THE ARCHITECTURE OF THE NERVOUS SYSTEM
By using the tools we’ve just described, researchers have gained a detailed understand-ing of the structure and functioning of the nervous system. No matter what part of the nervous system we consider, however, one theme quickly emerges—a theme of func-tional specialization: Each part of the brain—indeed, each part of the nervous systemthroughout the body—performs its own job, and the functioning of the whole depends on an exquisite coordination among these various elements. As a result, we need to understand the nervous system with reference to some anatomy—so that we’ll know what the various parts are, and approximately where they are. On this basis, let’s start by taking a broad tour of the nervous system.
At the most general level, the nervous system can be divided into several parts (Figure 3.25). The central nervous system (CNS) includes the brain and spinal cord, working as an integrated unit. All nerves elsewhere in the body are part of the peripheral nervous system (PNS), and virtually all of the nerves in the peripheralnervous system connect to the CNS via the spinal cord. This is part of the reason why damage to the cord is so dangerous, and why the cord is protected by the bones and connective tissue of the spine. Of course, the brain, too, is well protected. It’s cov-ered, first, in a shell of bone (the skull) and three layers of tough membranes (the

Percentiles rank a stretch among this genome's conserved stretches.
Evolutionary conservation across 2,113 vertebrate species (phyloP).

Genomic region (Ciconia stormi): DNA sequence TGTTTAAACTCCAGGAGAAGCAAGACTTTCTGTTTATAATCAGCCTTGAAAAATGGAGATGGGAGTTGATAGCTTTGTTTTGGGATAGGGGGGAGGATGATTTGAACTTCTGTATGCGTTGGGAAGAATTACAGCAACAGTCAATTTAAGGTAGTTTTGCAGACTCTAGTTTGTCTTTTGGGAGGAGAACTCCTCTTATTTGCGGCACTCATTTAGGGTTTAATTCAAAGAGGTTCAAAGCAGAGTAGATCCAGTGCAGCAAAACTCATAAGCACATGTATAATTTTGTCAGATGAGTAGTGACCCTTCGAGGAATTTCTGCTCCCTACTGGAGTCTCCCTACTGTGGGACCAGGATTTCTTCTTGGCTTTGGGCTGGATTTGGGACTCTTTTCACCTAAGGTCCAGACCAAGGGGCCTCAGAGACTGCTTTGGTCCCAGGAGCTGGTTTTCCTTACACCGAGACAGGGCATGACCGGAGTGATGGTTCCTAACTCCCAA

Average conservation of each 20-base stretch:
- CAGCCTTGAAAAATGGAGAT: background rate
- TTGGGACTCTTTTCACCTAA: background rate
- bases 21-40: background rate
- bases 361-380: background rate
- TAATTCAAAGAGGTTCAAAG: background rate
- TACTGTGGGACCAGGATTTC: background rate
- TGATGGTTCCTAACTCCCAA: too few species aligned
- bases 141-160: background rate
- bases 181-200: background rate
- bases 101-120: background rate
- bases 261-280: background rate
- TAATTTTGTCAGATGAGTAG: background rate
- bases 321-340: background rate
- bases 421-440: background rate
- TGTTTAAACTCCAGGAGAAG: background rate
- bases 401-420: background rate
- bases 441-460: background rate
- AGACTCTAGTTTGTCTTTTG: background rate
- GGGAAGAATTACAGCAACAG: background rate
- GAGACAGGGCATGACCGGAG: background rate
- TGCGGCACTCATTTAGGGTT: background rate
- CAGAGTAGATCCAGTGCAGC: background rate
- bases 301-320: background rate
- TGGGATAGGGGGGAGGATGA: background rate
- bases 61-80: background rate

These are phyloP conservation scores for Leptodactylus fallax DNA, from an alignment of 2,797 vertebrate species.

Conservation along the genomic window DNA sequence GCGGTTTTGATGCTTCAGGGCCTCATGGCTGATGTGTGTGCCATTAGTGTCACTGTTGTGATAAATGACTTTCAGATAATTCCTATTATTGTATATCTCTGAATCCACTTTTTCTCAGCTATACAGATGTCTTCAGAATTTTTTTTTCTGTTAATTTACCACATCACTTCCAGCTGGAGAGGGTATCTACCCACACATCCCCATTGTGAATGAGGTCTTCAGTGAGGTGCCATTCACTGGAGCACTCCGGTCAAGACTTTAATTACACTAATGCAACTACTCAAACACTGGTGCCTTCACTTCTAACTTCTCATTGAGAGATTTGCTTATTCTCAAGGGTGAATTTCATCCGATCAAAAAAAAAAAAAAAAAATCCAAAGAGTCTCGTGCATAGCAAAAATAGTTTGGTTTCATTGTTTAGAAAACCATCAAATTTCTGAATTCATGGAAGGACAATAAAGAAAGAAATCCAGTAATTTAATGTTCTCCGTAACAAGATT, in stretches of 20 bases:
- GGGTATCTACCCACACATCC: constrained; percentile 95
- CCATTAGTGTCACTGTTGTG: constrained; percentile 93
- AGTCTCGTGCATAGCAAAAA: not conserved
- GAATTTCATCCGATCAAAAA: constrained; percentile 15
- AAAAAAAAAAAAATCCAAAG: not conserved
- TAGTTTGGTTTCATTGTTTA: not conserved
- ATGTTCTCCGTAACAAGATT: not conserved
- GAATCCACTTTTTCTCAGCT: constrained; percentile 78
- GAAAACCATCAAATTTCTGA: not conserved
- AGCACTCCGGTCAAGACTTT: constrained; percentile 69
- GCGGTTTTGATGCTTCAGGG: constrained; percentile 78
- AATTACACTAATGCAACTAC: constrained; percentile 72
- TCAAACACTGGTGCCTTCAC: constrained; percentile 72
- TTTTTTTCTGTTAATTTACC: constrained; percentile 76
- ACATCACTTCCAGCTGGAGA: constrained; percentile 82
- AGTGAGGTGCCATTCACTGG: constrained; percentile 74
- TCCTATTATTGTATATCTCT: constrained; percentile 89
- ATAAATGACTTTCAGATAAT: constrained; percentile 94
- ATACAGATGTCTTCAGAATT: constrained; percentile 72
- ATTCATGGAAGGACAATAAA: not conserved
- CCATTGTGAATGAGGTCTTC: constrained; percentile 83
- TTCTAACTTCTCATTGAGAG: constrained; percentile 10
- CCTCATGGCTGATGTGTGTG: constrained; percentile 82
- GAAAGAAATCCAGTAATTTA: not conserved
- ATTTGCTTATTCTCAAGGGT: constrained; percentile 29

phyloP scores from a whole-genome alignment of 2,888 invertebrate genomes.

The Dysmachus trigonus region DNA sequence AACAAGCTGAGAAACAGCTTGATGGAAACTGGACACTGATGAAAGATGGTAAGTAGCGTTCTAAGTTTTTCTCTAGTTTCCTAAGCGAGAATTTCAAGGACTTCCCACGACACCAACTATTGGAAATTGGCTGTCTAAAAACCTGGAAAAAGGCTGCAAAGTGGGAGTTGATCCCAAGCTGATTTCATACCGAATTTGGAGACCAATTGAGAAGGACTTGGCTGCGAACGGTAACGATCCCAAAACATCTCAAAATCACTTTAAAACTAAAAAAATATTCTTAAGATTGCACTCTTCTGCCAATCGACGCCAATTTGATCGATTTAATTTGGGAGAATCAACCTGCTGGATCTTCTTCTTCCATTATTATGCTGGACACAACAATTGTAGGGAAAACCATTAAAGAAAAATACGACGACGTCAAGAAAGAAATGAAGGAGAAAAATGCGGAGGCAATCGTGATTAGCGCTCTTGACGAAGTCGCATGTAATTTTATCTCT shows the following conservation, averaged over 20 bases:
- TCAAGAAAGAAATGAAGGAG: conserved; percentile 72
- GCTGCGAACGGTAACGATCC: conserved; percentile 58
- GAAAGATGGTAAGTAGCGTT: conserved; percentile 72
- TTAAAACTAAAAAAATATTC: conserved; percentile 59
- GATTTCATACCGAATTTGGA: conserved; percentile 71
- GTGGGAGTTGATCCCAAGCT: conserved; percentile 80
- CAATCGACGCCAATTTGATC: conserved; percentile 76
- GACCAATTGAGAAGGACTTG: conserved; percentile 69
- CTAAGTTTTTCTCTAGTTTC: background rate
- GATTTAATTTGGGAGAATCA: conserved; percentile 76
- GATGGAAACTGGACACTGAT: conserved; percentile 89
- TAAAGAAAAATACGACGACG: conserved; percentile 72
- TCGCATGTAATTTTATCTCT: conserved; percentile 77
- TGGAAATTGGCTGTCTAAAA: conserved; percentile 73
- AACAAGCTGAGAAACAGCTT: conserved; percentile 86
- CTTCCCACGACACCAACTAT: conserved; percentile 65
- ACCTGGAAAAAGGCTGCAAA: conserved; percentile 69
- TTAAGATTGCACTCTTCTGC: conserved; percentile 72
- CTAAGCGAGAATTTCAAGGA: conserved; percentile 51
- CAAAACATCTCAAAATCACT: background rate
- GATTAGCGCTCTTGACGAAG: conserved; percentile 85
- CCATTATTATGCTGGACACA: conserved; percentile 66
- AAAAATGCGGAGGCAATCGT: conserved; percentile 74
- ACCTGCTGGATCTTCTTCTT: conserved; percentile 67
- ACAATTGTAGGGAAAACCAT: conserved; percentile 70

meninges). It’s also floating in a bath of cerebrospinal fluid that (among other things) acts as a shock absorber when the head moves abruptly this way or that.
The peripheral nervous system itself has two distinguishable parts. The somaticnervous system (SNS) includes all the (efferent) nerves that control the skeletalmuscles as well as the (afferent) nerves that carry information from the sense organs to the CNS. The other division—the autonomic nervous system (ANS)—includes all the (efferent) nerves that regulate the various glands in the body as well as those that regulate the smooth muscles of the internal organs and blood vessels. (The name “smooth muscles” refers to how these muscles look when observed under a micro-scope; this is in contrast to the skeletal muscles, which look striped.) The ANS also includes (afferent) nerves that bring the CNS information about these various internal systems.